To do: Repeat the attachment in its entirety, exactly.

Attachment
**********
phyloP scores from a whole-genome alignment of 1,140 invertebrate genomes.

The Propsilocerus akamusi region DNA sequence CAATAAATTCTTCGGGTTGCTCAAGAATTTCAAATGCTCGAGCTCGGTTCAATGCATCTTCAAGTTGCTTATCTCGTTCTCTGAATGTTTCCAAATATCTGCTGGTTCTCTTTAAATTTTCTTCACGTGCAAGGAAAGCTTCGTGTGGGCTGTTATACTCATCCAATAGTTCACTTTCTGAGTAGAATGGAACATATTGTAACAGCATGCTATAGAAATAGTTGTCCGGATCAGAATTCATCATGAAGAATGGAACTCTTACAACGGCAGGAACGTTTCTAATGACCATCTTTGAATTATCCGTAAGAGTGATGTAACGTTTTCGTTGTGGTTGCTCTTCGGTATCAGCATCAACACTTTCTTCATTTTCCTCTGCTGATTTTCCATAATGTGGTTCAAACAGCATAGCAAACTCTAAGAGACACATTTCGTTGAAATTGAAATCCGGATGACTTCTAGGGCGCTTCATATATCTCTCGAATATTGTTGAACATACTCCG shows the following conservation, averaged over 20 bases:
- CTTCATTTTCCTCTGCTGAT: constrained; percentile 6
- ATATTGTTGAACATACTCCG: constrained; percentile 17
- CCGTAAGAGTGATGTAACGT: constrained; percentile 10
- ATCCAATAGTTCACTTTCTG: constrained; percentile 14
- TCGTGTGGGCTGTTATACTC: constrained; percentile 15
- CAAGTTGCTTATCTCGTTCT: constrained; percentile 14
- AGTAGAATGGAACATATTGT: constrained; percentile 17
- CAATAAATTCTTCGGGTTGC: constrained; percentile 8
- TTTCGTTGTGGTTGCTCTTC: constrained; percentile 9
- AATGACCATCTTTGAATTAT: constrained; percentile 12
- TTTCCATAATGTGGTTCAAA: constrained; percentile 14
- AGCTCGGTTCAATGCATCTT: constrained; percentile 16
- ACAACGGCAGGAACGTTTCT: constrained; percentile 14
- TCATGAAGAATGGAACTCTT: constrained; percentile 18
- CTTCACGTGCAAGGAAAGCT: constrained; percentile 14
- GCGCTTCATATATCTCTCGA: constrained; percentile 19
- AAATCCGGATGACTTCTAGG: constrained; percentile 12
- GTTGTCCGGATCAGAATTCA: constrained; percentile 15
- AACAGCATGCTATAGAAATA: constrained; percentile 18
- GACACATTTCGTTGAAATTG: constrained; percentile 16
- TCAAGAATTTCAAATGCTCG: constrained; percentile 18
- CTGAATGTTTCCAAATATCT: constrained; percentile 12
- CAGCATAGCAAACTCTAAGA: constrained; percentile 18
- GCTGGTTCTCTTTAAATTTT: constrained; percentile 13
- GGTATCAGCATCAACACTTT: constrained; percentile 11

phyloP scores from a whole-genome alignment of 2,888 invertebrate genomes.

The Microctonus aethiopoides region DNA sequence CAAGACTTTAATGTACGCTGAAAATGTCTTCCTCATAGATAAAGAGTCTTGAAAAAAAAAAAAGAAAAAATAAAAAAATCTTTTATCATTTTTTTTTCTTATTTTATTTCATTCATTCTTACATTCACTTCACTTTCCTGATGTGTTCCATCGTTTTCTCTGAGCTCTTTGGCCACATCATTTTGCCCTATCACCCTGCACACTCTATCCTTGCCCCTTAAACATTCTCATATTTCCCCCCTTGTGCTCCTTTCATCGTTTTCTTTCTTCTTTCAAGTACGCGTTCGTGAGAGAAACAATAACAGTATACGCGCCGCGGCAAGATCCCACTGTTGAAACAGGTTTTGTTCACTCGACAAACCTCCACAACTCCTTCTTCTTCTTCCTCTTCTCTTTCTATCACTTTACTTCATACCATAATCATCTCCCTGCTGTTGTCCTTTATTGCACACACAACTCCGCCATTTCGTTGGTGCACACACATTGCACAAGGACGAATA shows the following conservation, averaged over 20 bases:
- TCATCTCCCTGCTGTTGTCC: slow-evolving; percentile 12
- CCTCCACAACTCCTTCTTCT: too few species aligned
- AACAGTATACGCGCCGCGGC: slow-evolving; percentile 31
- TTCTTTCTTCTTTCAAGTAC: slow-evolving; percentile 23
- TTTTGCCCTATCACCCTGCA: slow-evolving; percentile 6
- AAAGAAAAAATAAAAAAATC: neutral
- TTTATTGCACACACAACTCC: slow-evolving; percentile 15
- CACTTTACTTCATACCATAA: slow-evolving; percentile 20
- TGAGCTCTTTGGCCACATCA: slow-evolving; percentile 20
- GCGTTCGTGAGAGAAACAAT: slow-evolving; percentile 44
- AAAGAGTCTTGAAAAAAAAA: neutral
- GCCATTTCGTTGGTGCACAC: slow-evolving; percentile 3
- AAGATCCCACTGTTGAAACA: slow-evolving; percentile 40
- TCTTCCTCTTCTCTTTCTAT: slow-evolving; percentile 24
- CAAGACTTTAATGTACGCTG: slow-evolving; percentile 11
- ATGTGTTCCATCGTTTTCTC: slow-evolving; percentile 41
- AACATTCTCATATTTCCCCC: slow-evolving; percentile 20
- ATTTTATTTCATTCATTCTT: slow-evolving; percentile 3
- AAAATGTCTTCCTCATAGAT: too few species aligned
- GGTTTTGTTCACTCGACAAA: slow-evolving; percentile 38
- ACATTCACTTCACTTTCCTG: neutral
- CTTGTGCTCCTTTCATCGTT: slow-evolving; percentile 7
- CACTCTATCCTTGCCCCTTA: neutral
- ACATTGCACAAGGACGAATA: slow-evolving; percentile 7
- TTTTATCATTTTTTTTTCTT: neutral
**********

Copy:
phyloP scores from a whole-genome alignment of 1,140 invertebrate genomes.

The Propsilocerus akamusi region DNA sequence CAATAAATTCTTCGGGTTGCTCAAGAATTTCAAATGCTCGAGCTCGGTTCAATGCATCTTCAAGTTGCTTATCTCGTTCTCTGAATGTTTCCAAATATCTGCTGGTTCTCTTTAAATTTTCTTCACGTGCAAGGAAAGCTTCGTGTGGGCTGTTATACTCATCCAATAGTTCACTTTCTGAGTAGAATGGAACATATTGTAACAGCATGCTATAGAAATAGTTGTCCGGATCAGAATTCATCATGAAGAATGGAACTCTTACAACGGCAGGAACGTTTCTAATGACCATCTTTGAATTATCCGTAAGAGTGATGTAACGTTTTCGTTGTGGTTGCTCTTCGGTATCAGCATCAACACTTTCTTCATTTTCCTCTGCTGATTTTCCATAATGTGGTTCAAACAGCATAGCAAACTCTAAGAGACACATTTCGTTGAAATTGAAATCCGGATGACTTCTAGGGCGCTTCATATATCTCTCGAATATTGTTGAACATACTCCG shows the following conservation, averaged over 20 bases:
- CTTCATTTTCCTCTGCTGAT: constrained; percentile 6
- ATATTGTTGAACATACTCCG: constrained; percentile 17
- CCGTAAGAGTGATGTAACGT: constrained; percentile 10
- ATCCAATAGTTCACTTTCTG: constrained; percentile 14
- TCGTGTGGGCTGTTATACTC: constrained; percentile 15
- CAAGTTGCTTATCTCGTTCT: constrained; percentile 14
- AGTAGAATGGAACATATTGT: constrained; percentile 17
- CAATAAATTCTTCGGGTTGC: constrained; percentile 8
- TTTCGTTGTGGTTGCTCTTC: constrained; percentile 9
- AATGACCATCTTTGAATTAT: constrained; percentile 12
- TTTCCATAATGTGGTTCAAA: constrained; percentile 14
- AGCTCGGTTCAATGCATCTT: constrained; percentile 16
- ACAACGGCAGGAACGTTTCT: constrained; percentile 14
- TCATGAAGAATGGAACTCTT: constrained; percentile 18
- CTTCACGTGCAAGGAAAGCT: constrained; percentile 14
- GCGCTTCATATATCTCTCGA: constrained; percentile 19
- AAATCCGGATGACTTCTAGG: constrained; percentile 12
- GTTGTCCGGATCAGAATTCA: constrained; percentile 15
- AACAGCATGCTATAGAAATA: constrained; percentile 18
- GACACATTTCGTTGAAATTG: constrained; percentile 16
- TCAAGAATTTCAAATGCTCG: constrained; percentile 18
- CTGAATGTTTCCAAATATCT: constrained; percentile 12
- CAGCATAGCAAACTCTAAGA: constrained; percentile 18
- GCTGGTTCTCTTTAAATTTT: constrained; percentile 13
- GGTATCAGCATCAACACTTT: constrained; percentile 11

phyloP scores from a whole-genome alignment of 2,888 invertebrate genomes.

The Microctonus aethiopoides region DNA sequence CAAGACTTTAATGTACGCTGAAAATGTCTTCCTCATAGATAAAGAGTCTTGAAAAAAAAAAAAGAAAAAATAAAAAAATCTTTTATCATTTTTTTTTCTTATTTTATTTCATTCATTCTTACATTCACTTCACTTTCCTGATGTGTTCCATCGTTTTCTCTGAGCTCTTTGGCCACATCATTTTGCCCTATCACCCTGCACACTCTATCCTTGCCCCTTAAACATTCTCATATTTCCCCCCTTGTGCTCCTTTCATCGTTTTCTTTCTTCTTTCAAGTACGCGTTCGTGAGAGAAACAATAACAGTATACGCGCCGCGGCAAGATCCCACTGTTGAAACAGGTTTTGTTCACTCGACAAACCTCCACAACTCCTTCTTCTTCTTCCTCTTCTCTTTCTATCACTTTACTTCATACCATAATCATCTCCCTGCTGTTGTCCTTTATTGCACACACAACTCCGCCATTTCGTTGGTGCACACACATTGCACAAGGACGAATA shows the following conservation, averaged over 20 bases:
- TCATCTCCCTGCTGTTGTCC: slow-evolving; percentile 12
- CCTCCACAACTCCTTCTTCT: too few species aligned
- AACAGTATACGCGCCGCGGC: slow-evolving; percentile 31
- TTCTTTCTTCTTTCAAGTAC: slow-evolving; percentile 23
- TTTTGCCCTATCACCCTGCA: slow-evolving; percentile 6
- AAAGAAAAAATAAAAAAATC: neutral
- TTTATTGCACACACAACTCC: slow-evolving; percentile 15
- CACTTTACTTCATACCATAA: slow-evolving; percentile 20
- TGAGCTCTTTGGCCACATCA: slow-evolving; percentile 20
- GCGTTCGTGAGAGAAACAAT: slow-evolving; percentile 44
- AAAGAGTCTTGAAAAAAAAA: neutral
- GCCATTTCGTTGGTGCACAC: slow-evolving; percentile 3
- AAGATCCCACTGTTGAAACA: slow-evolving; percentile 40
- TCTTCCTCTTCTCTTTCTAT: slow-evolving; percentile 24
- CAAGACTTTAATGTACGCTG: slow-evolving; percentile 11
- ATGTGTTCCATCGTTTTCTC: slow-evolving; percentile 41
- AACATTCTCATATTTCCCCC: slow-evolving; percentile 20
- ATTTTATTTCATTCATTCTT: slow-evolving; percentile 3
- AAAATGTCTTCCTCATAGAT: too few species aligned
- GGTTTTGTTCACTCGACAAA: slow-evolving; percentile 38
- ACATTCACTTCACTTTCCTG: neutral
- CTTGTGCTCCTTTCATCGTT: slow-evolving; percentile 7
- CACTCTATCCTTGCCCCTTA: neutral
- ACATTGCACAAGGACGAATA: slow-evolving; percentile 7
- TTTTATCATTTTTTTTTCTT: neutral